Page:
Political parties have always been tribal bodies and, with a few notable exceptions, members generally toe the party line. That is no longer the norm. Before Brexit it would have been unthinkable for a Prime Minister to lose two major votes by 230 votes and 149 votes respectively on the main policy of her government and not resign. Conservative MPs have publically challenged and disputed that policy, voted against it and still keep the party whip. As a matter of numerical practicality that is perhaps not surprising. The Prime Minister won a vote of confidence as leader of her own party and defeated a vote of no confidence in her government but she still lost the main votes comprehensively. This is now acceptable. It may be a dangerous precedent for party managers to deal with if they are seen to tolerate the conduct of MPs who disagree with the whip, form influential groups within a party that do not accept major policy directions and regularly help defeat the government.
While some members of the Cabinet have resigned because they wished to vote against the government, others who are clearly unhappy with the way things are going have stayed on board. However with Ministers and other high profile MPs regularly writing in various newspapers from different perspectives, the concept of Cabinet collective responsibility is being well and truly stretched, as is party unity. This "speaking out" is a feature of the Opposition benches as well and may reflect the fact neither party currently reflects a position fully agreed among its members.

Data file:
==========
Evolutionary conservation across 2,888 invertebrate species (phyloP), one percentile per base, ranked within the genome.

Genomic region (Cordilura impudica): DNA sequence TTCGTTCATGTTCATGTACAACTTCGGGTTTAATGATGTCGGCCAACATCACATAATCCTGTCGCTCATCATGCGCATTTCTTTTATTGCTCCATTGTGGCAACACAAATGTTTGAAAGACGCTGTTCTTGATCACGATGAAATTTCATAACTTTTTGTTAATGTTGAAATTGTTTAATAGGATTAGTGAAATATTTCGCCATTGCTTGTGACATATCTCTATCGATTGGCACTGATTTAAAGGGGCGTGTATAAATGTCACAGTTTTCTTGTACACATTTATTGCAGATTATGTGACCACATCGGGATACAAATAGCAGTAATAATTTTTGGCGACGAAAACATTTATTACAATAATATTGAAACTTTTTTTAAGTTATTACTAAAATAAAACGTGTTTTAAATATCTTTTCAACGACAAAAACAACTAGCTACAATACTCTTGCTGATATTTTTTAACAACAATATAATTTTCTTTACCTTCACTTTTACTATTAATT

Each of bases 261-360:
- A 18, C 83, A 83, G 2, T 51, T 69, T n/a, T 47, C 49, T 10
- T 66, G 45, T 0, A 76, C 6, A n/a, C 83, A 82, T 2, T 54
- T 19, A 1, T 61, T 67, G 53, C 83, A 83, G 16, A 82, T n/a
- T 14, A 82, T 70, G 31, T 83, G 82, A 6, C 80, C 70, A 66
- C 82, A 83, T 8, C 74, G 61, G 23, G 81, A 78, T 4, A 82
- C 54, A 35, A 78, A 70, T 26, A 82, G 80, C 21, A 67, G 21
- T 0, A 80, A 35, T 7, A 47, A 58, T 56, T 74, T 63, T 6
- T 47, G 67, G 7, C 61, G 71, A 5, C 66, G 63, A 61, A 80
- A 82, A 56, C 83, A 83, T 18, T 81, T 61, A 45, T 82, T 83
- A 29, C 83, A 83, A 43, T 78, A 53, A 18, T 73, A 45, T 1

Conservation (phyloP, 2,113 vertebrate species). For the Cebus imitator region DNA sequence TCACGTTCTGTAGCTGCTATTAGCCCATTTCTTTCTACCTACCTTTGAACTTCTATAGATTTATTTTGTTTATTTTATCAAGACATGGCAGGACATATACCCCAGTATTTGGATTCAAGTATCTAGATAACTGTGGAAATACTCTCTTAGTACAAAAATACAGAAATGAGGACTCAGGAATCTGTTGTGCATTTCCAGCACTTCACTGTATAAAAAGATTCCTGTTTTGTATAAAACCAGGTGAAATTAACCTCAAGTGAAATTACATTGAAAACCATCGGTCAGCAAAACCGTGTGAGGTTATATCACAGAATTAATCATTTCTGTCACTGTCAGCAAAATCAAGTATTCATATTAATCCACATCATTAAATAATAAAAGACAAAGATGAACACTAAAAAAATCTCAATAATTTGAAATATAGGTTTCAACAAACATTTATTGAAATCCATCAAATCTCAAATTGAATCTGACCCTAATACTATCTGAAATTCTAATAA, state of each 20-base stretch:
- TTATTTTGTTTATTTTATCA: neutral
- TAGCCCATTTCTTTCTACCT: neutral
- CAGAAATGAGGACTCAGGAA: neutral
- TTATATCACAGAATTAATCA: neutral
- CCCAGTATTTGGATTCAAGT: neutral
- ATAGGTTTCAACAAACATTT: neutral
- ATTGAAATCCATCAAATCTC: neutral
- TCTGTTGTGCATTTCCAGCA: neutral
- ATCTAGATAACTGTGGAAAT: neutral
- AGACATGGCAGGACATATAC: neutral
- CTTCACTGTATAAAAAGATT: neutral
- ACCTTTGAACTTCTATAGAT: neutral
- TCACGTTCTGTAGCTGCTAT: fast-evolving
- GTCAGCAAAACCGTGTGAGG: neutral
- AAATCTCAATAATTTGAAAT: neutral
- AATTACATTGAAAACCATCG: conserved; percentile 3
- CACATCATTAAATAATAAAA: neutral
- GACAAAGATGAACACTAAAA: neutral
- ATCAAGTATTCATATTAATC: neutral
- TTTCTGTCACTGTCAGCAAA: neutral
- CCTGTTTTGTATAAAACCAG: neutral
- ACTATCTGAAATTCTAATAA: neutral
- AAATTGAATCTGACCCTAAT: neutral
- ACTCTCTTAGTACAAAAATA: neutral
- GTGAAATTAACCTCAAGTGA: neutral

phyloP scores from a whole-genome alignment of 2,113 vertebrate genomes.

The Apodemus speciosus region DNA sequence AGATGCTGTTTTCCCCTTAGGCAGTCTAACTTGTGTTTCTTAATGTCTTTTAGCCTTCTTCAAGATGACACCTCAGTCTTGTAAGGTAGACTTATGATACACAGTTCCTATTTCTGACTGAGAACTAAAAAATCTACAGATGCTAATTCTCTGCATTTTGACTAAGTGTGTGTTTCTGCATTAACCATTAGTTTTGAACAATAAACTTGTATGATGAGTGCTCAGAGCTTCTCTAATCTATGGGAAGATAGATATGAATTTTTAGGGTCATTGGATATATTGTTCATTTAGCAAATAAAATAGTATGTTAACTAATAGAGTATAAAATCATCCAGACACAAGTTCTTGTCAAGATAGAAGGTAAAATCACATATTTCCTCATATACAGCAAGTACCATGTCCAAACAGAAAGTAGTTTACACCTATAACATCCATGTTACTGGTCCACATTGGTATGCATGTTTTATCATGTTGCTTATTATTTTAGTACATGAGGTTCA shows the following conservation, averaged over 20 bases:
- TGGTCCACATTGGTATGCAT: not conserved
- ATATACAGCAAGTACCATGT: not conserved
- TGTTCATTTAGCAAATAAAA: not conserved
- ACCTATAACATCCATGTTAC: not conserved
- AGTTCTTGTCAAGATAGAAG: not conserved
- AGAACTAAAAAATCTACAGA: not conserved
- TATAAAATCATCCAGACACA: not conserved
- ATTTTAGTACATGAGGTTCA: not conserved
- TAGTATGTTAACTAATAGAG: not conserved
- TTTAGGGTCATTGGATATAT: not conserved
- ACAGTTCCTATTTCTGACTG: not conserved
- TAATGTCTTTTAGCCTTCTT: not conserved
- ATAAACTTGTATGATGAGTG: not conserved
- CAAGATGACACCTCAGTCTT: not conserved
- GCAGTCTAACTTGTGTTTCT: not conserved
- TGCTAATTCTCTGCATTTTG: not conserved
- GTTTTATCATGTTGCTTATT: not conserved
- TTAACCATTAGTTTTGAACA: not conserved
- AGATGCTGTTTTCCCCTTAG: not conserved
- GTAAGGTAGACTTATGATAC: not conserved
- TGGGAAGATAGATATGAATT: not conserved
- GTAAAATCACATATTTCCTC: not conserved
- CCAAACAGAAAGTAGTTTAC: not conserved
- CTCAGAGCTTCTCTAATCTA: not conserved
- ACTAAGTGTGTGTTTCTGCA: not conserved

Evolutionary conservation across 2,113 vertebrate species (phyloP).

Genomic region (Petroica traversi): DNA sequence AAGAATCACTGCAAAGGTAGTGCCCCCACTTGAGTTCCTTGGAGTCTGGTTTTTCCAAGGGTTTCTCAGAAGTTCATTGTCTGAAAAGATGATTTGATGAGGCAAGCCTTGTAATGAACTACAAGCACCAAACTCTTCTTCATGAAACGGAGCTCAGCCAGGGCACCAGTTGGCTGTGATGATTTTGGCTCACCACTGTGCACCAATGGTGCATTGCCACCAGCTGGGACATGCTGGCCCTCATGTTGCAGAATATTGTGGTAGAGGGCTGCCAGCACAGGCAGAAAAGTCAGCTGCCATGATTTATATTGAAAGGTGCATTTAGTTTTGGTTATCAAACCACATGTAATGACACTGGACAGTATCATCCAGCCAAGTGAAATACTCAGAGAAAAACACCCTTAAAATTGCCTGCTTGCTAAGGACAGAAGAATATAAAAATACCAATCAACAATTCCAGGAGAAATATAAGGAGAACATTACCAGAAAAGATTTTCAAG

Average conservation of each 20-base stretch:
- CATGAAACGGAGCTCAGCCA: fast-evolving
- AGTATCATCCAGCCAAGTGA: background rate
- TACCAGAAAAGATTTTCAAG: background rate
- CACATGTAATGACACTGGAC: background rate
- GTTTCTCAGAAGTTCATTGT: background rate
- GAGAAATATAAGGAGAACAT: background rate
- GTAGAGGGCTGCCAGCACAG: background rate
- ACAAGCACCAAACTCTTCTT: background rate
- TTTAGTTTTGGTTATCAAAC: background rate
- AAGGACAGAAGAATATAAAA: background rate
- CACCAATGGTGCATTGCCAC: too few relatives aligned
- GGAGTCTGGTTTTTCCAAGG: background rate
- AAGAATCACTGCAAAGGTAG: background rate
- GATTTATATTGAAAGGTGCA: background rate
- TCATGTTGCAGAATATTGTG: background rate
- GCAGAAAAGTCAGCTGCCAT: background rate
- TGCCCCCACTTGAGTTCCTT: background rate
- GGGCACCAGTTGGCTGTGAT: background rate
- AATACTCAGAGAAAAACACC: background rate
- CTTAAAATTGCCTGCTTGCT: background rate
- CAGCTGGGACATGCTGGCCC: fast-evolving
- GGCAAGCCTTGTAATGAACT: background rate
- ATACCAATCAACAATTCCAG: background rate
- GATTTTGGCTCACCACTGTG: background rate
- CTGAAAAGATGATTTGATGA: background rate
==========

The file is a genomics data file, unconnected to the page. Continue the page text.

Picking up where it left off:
To add to the procedural confusion, the current Speaker seems to be taking an arguably different direction as to interpretation of certain Rules which govern the procedure of the Commons. Alleged failure to follow the Clerk to the House's advice on procedure has led to suggestions he is taking a more political role, to the detriment of the Government.
The Speaker was also moved to comment that the Government withdrawing the motion on the first attempt at holding a "meaningful vote" in December after three days of debate, when 164 members had spoken "was deeply discourteous". The usual modes of working in the House are clearly under strain.